YouTube for publishers

Why Are Publishers Banking on YouTube?

Monetizing video content is hardly a new strategy for digital publishers, but with ad rates continuing to decline, more media companies are going all-in on YouTube.

According to newly-released research from Digiday, digital publishers see more opportunities for monetization on YouTube than any other channel, including Facebook and Google AMP. YouTube also ranked above Instagram, Apple News, and LinkedIn when publishers were asked which platforms they believe offer the most meaningful long-term revenue opportunities.

Why are publishers so bullish on YouTube right now?

To answer that question, you need to look at consumer demand. Forty-five percent of people watch more than an hour of YouTube and Facebook videos each week, and live viewership on YouTube doubled from 2018 to 2019. People watched 722 million hours of streamed content on YouTube in the first quarter of 2019 alone.

The written word is having less of an impact on website visitors, and brands are tracking the trend closely as they decide where to place their advertising dollars.

Unlike some competitors, YouTube hasn’t made loud promises that it couldn’t keep. While Facebook was encouraging publishers to adapt their digital strategies to take advantage of Facebook Watch, and Snapchat was doing the same with Snapchat Discover, YouTube was quietly plodding away and continuing to drive incremental revenue to publishers in a variety of niches.

Some of Facebook and Snapchat’s biggest launches turned out to be duds, and publishers were left holding the bag when they had invested serious resources into tools that consumers weren’t all that interested in using. YouTube hasn’t burned publishers in that way, and as a result, publishers still have incredibly high levels of sentiment when asked about the platform.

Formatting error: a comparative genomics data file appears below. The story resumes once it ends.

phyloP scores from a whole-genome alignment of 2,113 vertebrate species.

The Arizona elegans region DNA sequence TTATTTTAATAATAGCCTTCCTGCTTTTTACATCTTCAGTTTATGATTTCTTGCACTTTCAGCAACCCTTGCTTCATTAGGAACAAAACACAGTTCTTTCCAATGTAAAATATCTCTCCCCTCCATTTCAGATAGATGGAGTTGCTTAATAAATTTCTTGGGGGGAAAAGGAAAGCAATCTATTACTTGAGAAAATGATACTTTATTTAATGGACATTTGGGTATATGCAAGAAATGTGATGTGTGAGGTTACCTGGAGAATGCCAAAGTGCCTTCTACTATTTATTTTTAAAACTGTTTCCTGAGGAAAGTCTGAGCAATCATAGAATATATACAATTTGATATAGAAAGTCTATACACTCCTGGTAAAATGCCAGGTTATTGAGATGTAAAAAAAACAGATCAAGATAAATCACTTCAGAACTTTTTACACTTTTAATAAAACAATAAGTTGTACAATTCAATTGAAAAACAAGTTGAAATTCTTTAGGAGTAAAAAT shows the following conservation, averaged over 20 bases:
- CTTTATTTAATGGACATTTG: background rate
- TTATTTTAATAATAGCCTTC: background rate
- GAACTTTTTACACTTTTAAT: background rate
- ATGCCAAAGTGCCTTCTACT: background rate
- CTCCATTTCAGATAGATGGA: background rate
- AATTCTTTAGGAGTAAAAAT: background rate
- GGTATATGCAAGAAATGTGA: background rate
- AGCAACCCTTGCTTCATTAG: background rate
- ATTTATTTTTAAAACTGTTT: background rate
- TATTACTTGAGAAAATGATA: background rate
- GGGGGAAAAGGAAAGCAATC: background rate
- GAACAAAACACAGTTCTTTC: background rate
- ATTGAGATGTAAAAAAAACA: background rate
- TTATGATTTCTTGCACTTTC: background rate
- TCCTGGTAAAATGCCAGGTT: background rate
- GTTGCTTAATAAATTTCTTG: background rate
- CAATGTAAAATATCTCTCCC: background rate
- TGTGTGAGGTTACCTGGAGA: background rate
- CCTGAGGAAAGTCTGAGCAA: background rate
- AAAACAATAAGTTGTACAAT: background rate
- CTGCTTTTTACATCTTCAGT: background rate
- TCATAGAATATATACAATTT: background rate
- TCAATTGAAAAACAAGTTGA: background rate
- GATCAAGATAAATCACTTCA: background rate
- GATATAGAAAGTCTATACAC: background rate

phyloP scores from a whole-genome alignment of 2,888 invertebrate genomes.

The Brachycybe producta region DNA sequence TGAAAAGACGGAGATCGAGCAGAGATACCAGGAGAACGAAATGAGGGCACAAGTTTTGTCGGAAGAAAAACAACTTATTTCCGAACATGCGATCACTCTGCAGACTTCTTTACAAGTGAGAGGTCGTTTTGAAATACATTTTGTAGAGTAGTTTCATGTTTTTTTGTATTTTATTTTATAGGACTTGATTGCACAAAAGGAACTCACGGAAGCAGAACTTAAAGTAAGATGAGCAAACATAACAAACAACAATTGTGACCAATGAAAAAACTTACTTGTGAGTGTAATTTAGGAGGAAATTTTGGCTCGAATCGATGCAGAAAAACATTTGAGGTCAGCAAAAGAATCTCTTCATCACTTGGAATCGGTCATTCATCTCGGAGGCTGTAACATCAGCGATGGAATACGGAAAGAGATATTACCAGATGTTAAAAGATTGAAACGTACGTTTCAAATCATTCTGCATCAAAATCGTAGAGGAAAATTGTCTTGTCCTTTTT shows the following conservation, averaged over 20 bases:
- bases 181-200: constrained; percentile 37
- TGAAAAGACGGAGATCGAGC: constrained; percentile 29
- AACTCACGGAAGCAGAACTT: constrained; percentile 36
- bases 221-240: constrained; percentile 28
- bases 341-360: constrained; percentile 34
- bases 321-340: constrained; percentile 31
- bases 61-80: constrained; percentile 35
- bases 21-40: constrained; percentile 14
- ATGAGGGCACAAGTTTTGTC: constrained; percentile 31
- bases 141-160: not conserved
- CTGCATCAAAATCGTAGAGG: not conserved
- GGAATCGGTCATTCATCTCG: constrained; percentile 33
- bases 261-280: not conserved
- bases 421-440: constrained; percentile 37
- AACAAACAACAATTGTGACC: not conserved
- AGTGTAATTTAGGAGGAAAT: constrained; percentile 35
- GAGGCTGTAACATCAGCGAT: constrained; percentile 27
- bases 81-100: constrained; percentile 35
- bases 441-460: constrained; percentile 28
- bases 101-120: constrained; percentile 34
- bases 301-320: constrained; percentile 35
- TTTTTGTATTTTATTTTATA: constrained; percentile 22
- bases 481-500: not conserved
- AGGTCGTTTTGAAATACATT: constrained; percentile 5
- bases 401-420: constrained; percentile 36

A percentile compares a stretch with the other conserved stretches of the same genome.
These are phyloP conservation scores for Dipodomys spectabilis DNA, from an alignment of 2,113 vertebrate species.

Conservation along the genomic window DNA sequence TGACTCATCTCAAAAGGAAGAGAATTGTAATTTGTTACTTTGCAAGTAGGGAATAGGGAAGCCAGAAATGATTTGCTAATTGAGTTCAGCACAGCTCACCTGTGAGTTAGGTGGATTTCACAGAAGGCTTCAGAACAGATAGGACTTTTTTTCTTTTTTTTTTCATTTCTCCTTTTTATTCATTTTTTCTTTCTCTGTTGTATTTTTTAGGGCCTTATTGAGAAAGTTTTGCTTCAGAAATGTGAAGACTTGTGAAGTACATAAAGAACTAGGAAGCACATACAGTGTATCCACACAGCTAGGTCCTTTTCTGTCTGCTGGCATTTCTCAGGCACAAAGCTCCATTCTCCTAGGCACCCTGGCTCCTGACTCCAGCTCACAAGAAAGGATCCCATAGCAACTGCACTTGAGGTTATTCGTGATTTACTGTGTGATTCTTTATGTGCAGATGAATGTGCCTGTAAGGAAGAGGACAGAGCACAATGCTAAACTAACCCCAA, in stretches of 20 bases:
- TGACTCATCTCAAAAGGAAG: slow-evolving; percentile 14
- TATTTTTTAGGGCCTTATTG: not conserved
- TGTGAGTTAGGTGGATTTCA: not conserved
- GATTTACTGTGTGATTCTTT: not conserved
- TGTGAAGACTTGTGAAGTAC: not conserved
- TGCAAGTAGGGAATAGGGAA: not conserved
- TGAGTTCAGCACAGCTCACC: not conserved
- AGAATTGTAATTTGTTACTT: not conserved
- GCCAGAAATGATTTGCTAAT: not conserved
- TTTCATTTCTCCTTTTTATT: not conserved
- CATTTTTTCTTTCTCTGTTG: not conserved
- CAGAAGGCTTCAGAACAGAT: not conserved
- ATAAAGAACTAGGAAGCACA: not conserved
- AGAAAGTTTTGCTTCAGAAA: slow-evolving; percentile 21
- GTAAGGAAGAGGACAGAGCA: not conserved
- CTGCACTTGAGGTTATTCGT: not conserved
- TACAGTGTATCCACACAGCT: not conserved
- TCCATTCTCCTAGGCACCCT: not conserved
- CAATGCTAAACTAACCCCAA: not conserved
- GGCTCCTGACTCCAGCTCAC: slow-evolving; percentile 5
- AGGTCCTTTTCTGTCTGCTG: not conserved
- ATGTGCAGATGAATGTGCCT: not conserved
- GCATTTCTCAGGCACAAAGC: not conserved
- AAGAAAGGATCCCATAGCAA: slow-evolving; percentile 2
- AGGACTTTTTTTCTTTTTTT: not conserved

When Instagram’s IGTV first debuted last year, there was talk about whether publishers would make the transition away from YouTube. IGTV was touted as being a potential alternative platform to YouTube. But user adoption hasn’t been what many expected, and at least for now, most publishers are either staying put on YouTube or publishing similar video content on both platforms.

YouTube also has the benefit of being accessible, and beneficial, for a wide array of publications. Whereas certain platforms are geared toward specific demographics or media types, YouTube is a place where everyone is welcome. Bloggers, news publishers, and even digital magazines can all reach their core audiences through the YouTube platform.

Long-Term Revenue Potential

From a long-term perspective, publishers see more reliability on the YouTube platform than on competing services. The general consensus for how YouTube works for publishers, and how publishers are paid, have been well documented, and content creators don’t have to worry about YouTube pulling the rug out from under them.

In addition to advertising payments that have held steady, YouTube also released its Players for Publishers product in 2018, giving publishers a way to embed the YouTube player onto their websites without losing out on advertising revenue.

That’s not the only product YouTube has released with publishers in mind. YouTube Premium is a paid subscription service that gives consumers access to advertising-free videos and exclusive content. Although the percentage of YouTube revenue being generated by YouTube Premium is still relatively small, viewership is steadily rising. Some publishers are now hoping that YouTube Premium will be the answer they have been looking for as they search for new ways to boost their base of subscribers.

5 Reasons Publishers Are Banking on YouTube

  1. YouTube is reliable, and it has been for years.
  2. Publishers see long-term revenue potential through YouTube advertising.
  3. YouTube’s platform gives publishers access to a vast audience filled with many demographics.
  4. YouTube has been clear with publishers about what they need to do to succeed financially on the platform.
  5. Products like YouTube Premium, and others, are being designed specifically with publishers in mind.

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